I’d always intended to post an article someday about the connection between my Northwest novel and the original White-Pioneers-Meet-American-Indians story from the Bigelow House Museum in Olympia. I never dreamed I would post it as a video. But here it is—and it’s fun: Washington State Historical Society Program – The Indian Shirt Story.
If you’d prefer to watch me read and sign books in person, come on along to one of my author events scheduled for fall. I’d love to see you there.
Shoalwater Tribal Library (Tokeland, WA) September 18, 2014 at 4:30 pm
Cooper Point Village Book Club (Olympia, WA) October 16, 2014 at 1:00 pm
Orca Books (Olympia, WA) October 24, 2014 at 7:00 pm
Germany has given us some first-rate Christmas traditions. The Christmas tree, for starters. The advent calendar. The gingerbread house.
It did not, I am quite certain, give us the Christmas pickle.
“I see the pickle!” my mother’s next-door-neighbor announced when she came to admire my mother’s tree.
“Heather bought that,” my mom replied, completely missing the reference. This is a solid clue, by the way: a woman who has celebrated well over eighty Christmases—someone whose father’s parents emigrated from Germany—but who is totally unfamiliar with the German pickle tradition. I’d never heard of it, either, at the time I bought her the ornament. I just liked the green color, and the fat, bumpy, vegetable absurdity of a cucumber on the Christmas tree. (more…)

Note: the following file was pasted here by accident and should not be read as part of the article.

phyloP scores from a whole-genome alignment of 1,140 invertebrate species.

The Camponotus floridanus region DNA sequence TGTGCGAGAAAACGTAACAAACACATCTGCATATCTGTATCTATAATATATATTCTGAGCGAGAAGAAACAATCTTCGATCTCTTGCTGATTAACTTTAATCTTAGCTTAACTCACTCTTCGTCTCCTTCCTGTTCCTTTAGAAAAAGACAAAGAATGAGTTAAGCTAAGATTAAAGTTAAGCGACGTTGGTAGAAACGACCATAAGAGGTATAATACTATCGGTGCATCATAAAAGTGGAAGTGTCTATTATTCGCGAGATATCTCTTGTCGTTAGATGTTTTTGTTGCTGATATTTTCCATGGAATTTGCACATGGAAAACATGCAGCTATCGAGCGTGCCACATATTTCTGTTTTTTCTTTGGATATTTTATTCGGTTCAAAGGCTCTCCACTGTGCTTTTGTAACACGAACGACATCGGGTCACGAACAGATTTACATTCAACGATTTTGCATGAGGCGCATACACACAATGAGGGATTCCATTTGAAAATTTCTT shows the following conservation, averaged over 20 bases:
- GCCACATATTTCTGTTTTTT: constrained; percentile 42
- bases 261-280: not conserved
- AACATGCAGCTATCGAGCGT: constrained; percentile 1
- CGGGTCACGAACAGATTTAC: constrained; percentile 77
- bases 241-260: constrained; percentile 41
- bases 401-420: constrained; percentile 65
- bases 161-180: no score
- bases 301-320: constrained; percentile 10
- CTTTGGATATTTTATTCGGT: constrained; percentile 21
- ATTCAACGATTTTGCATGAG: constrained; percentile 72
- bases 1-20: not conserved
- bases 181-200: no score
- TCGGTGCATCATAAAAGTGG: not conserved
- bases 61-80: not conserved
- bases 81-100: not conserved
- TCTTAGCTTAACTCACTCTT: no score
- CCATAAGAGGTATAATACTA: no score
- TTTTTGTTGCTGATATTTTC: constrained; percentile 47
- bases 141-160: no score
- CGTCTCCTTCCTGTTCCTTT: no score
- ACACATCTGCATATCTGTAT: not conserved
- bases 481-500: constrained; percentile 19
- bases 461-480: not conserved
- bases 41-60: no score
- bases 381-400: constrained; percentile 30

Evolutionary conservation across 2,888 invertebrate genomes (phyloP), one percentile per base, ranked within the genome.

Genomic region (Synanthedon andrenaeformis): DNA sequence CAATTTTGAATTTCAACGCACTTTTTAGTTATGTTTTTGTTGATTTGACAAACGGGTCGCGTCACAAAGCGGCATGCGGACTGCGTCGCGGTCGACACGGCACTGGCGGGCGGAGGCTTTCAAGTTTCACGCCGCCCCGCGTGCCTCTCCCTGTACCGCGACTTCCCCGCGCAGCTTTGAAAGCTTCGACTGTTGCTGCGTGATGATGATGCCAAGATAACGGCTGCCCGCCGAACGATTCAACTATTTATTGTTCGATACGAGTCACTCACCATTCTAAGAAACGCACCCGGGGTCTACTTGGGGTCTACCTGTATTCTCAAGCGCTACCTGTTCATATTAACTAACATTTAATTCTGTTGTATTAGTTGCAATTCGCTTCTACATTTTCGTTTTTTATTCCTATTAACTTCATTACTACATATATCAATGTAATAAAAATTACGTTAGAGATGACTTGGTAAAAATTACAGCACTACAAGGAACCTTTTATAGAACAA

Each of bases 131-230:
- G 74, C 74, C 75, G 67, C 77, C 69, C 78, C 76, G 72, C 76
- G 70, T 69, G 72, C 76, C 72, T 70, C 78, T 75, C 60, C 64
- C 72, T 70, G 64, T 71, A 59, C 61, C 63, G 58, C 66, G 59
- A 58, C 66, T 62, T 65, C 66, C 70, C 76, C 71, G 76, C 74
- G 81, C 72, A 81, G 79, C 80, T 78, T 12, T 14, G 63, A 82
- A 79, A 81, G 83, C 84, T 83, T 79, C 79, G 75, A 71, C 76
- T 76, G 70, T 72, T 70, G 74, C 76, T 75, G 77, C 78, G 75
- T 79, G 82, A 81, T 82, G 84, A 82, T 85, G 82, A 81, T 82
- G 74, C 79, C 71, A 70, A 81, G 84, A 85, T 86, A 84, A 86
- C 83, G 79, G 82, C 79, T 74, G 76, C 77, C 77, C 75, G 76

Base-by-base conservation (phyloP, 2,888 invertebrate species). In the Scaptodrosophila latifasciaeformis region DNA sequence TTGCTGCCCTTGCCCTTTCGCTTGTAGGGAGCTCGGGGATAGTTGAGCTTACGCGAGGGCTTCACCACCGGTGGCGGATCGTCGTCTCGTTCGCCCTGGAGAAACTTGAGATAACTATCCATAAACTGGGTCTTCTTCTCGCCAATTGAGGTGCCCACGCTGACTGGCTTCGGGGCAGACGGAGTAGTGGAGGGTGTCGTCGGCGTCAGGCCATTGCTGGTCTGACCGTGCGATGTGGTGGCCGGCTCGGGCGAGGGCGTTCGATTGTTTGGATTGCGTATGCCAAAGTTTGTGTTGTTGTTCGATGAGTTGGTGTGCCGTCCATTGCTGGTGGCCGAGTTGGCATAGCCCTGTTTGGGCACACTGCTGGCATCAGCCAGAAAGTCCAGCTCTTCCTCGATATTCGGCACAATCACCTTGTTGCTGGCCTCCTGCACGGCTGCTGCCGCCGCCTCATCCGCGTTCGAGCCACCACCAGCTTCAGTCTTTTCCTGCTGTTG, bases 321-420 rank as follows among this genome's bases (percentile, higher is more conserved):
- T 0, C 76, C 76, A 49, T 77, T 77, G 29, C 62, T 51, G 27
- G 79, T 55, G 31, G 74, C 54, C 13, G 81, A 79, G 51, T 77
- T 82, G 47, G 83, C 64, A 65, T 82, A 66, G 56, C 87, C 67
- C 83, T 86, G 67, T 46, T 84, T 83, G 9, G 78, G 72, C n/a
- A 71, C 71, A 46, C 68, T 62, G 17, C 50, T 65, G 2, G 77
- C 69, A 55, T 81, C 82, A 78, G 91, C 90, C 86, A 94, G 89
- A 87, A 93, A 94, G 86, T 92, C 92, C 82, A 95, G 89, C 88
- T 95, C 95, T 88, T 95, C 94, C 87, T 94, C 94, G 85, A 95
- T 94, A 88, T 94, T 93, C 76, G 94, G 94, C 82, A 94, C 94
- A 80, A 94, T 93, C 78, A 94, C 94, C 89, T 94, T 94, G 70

By special request—a Thanksgiving essay written years ago and reprinted more times than any other article I ever published. It’s slightly historic itself now, but still fun.
The only time I ever missed an American Thanksgiving dinner was while I was living in England on a study-abroad term in college. That year my landlady served up sausages and peas as if it were any other Thursday, and her husband sagely observed that if I wanted Yankee holidays, I should have stayed in America. (more…)
I’m not supposed to admit this, but there was a moment during my visit to the John Day Fossil Beds National Monument—as the trail petered out unexpectedly in an eerie blue landscape of columns and spires, where nothing but scattered tufts of grass looked even slightly familiar—when I thought, a little uneasily, of the classic cult cowboy/dinosaur film The Valley of Gwangi. (more…)
My husband and I discovered no end of peculiar items while clearing the house where his parents lived for more than fifty years: an astonishing number of flashlights, almost all of them broken; an appliance designed exclusively for heating frozen pizzas; soap in the shape of George Washington from the American Bicentennial of 1976. One of the most unexpected things—and one of the few I kept for myself—was a 1951 magazine that celebrated the history of American ladies’ hats. (more…)
Not everyone is cut out for the task. “I just can’t do it,” my friend Maggie says. “They’ve all worked so hard and they all want to win. I can’t be the one to crush them.”
Maggie likes kids and history—a lot—but she’s never volunteered to judge at Washington History Day, a statewide contest for students held near Seattle each spring. Maybe I’m tougher, or meaner, or maybe I’m just a sucker for that look kids get when they start to grasp that history is—OMG!—interesting and maybe even important. Whatever the reason, last Saturday I got out of bed at daybreak, tanked myself up on coffee, and faced the delicate, serious task of crushing dreams at State History Day for the eighth consecutive year. (more…)